By Bella Butler COMMUNITY AND ENVIRONMENT EDITOR
BIG SKY—As the world battles pandemic and normalcy crumbles, communities are mining through the rubble for nuggets of human culture to offer a glimmer of light in the darkness. One such relief is in the kitchen.
The treasured American novelist Truman Capote famously articulated the therapeutic value of cooking in his first book “Summer Crossing.” “Oh, I adore to cook,” he wrote. “It makes me feel so mindless in a worthwhile way.” Perhaps we all should have such a chance right now to feel so mindless, and maybe learn something new with others while we’re at it.
The Big Sky Virtual Kitchen, a program presented by the Big Sky Community Organization as part of the Big Sky Behavioral Health Coalition, will bring free cooking classes to homes throughout the community via Facebook Live to offer an opportunity for community members to engage with one another through a fun activity, while also bringing attention to chefs and their businesses during the challenging period.
“Cooking is a great way to connect with people, even if it’s just at home,” said Richard Sandza, Camp Big Sky manager and one of the coordinators for the virtual kitchen. “There are a lot of benefits of just having a place where people can just come together.”
Every week, local baker Ashley Dodd will host “The Great Big Sky Baking Show” on Monday at 4:30 p.m., followed by a cooking class taught by a rotating local chef on Tuesday’s at 5 p.m. Alex Omania, owner of the Lotus Pad, will teach the first class on April 14, following Dodd’s first baking class on April 13.
When Sandza started working out the details of the program, he said it was a no-brainer to include The Hungry Moose Market and Deli. He brought on the grocery store’s marketing director, Andrew Robin, to organize prepared ingredient bags to make it even easier to successfully participate in the virtual classes. Participants can order ingredient bags by calling The Hungry Moose a few days prior to the class and pick them up outside of the store’s Town Center location.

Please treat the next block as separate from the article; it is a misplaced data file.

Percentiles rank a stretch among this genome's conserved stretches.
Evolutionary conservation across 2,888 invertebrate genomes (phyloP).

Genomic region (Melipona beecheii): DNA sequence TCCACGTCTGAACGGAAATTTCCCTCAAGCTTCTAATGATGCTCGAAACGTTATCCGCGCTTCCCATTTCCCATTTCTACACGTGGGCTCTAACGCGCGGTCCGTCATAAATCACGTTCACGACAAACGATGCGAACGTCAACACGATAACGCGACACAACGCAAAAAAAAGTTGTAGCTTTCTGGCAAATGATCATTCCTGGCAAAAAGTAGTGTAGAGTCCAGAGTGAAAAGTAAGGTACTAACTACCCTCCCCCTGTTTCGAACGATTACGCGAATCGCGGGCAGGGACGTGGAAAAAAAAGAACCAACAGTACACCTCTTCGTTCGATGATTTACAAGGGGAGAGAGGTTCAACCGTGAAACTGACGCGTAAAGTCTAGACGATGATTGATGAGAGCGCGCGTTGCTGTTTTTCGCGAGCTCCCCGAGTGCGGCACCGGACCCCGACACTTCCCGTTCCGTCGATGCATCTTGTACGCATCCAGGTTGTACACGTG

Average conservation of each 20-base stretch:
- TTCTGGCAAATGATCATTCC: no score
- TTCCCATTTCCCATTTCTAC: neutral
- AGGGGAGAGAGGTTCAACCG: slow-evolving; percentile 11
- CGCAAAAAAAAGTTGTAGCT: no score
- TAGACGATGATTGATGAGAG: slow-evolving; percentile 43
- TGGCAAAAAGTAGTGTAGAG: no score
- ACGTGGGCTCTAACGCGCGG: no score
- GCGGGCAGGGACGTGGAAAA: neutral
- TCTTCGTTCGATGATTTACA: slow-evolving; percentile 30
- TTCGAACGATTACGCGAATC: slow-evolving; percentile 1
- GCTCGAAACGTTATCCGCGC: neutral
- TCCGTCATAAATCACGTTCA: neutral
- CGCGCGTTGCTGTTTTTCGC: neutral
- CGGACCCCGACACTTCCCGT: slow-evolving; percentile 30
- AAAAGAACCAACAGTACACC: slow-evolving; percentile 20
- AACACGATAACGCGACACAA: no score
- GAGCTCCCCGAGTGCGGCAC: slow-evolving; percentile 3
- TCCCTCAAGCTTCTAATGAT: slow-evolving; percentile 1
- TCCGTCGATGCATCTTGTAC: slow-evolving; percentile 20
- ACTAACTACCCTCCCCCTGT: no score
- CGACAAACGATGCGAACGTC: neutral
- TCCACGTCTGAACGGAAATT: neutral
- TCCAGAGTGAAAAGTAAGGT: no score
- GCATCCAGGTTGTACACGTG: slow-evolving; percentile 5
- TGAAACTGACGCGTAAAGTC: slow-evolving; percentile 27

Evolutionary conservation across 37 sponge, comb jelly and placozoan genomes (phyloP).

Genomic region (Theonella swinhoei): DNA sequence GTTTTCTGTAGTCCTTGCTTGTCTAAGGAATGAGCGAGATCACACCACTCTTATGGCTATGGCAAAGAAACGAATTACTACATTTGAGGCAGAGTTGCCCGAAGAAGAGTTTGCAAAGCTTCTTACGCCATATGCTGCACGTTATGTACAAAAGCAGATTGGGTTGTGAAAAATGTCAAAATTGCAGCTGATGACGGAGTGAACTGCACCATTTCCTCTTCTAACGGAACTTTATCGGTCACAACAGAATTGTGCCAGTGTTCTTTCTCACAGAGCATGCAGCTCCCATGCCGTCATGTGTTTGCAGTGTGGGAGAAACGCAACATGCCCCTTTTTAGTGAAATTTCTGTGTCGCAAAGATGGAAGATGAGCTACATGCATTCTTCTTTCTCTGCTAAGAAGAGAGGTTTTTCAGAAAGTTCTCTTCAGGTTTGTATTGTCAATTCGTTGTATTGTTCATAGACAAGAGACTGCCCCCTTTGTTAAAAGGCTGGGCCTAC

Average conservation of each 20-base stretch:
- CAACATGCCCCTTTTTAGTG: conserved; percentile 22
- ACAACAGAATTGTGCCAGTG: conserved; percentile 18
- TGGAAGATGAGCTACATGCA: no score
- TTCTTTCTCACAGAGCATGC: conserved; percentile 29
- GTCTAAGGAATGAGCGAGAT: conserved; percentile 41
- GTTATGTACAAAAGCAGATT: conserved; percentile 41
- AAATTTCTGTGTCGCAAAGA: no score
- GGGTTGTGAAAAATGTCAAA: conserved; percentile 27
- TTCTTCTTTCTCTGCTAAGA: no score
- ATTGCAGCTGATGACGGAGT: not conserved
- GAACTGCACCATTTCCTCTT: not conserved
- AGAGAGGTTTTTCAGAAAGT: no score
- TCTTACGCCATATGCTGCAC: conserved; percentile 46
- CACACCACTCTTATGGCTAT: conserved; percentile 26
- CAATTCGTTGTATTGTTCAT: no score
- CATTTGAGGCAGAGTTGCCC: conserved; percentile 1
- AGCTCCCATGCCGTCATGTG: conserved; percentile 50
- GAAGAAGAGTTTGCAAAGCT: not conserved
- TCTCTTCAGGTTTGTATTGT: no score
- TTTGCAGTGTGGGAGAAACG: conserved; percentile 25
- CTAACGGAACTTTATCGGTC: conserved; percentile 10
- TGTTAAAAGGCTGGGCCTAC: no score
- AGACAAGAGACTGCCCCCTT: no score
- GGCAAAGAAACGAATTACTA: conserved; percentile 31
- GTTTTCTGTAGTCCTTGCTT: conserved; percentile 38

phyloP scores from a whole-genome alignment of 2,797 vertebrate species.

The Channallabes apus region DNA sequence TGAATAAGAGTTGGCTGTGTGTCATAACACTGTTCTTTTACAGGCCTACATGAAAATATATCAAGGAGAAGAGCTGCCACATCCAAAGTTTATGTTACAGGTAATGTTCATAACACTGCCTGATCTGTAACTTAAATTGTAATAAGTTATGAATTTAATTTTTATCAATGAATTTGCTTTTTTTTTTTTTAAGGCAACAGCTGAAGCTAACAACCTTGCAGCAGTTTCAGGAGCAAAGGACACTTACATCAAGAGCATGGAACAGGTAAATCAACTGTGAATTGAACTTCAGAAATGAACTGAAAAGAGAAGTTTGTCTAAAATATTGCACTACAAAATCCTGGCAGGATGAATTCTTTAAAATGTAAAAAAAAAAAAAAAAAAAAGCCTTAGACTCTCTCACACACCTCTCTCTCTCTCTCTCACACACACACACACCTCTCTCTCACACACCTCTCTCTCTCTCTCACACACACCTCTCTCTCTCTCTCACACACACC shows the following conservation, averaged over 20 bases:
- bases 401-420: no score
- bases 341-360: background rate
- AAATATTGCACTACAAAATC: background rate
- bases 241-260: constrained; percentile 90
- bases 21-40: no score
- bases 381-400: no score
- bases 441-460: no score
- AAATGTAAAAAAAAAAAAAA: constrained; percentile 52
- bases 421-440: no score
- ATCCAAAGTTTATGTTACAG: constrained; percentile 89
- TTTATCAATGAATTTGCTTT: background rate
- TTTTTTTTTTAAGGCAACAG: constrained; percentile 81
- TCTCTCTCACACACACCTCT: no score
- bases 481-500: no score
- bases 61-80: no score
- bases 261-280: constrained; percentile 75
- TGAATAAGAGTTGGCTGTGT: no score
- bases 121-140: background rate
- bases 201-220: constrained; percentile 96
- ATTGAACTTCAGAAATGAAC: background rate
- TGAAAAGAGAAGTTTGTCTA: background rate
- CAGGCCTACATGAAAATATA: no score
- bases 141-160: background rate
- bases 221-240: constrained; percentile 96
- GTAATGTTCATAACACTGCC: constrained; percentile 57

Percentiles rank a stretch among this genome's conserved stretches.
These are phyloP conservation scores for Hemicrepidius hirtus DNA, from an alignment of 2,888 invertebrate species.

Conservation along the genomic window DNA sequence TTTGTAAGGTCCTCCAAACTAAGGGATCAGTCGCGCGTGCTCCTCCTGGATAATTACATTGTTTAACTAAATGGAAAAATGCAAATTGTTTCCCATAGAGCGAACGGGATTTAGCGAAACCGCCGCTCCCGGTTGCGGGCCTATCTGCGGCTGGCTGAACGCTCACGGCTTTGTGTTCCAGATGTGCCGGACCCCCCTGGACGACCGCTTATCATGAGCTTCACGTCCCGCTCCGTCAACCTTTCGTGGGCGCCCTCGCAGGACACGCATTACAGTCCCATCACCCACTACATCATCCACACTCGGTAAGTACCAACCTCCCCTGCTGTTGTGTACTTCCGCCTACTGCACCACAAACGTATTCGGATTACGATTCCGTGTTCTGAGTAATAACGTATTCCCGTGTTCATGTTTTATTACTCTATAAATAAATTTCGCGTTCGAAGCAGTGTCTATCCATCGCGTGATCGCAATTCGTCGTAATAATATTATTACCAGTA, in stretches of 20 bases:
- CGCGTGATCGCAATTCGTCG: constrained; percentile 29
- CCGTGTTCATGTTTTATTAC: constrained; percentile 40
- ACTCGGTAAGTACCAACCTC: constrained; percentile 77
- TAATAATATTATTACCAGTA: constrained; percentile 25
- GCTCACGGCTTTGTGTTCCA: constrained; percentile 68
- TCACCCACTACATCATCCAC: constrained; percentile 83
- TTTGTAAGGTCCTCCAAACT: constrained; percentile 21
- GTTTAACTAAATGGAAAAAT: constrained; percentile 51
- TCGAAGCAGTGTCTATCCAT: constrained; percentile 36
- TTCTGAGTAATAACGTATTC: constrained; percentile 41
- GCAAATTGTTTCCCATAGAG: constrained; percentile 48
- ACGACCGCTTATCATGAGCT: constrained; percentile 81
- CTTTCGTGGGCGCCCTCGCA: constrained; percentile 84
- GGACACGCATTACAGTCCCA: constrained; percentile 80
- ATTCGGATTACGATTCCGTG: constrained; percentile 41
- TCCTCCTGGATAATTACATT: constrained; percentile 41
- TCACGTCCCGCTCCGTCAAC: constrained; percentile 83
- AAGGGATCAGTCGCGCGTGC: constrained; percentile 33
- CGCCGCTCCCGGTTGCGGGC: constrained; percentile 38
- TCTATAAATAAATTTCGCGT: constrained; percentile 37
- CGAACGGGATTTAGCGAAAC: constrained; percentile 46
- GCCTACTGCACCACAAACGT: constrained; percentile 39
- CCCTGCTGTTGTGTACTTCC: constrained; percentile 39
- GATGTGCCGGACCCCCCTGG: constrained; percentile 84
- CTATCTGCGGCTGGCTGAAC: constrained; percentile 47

Robin and Sandza said that while everyone will be cooking in independent locations, the virtual classes, which offer opportunities to comment and interact with other participants, are good opportunities to connect with others during this time of physical separation.
“There is a nice reward, you get to eat a fun meal [and] everyone can share their meals together,” Robin said.
In her upcoming class, Omania will teach students how to make red curry and fresh shrimp spring rolls. The chef and restaurant owner offered to help The Hungry Moose obtain unique specialty ingredients, like lemongrass, so that the culinary artists-in-training at home have access to all of the necessary ingredients they need to make a satisfactory Thai meal. Dodd will kick off her baking class installment with a banana espresso chocolate chip muffin recipe.
The BSCO, a partner in the Big Sky Behavioral Health Coalition, recently began offering a number of other virtual programming options to meet needs from after school activities to virtual fly-tying lessons.
“The Big Sky Community Organization is committed to keeping our community connected during this difficult time,” said Ciara Wolfe, BSCO CEO. “By reaching out to all of our wonderful program partners and working together we have been able to put together a community calendar of virtual programming that offers something for everyone.”
For more information on additional BSCO programming, visit bscomt.org.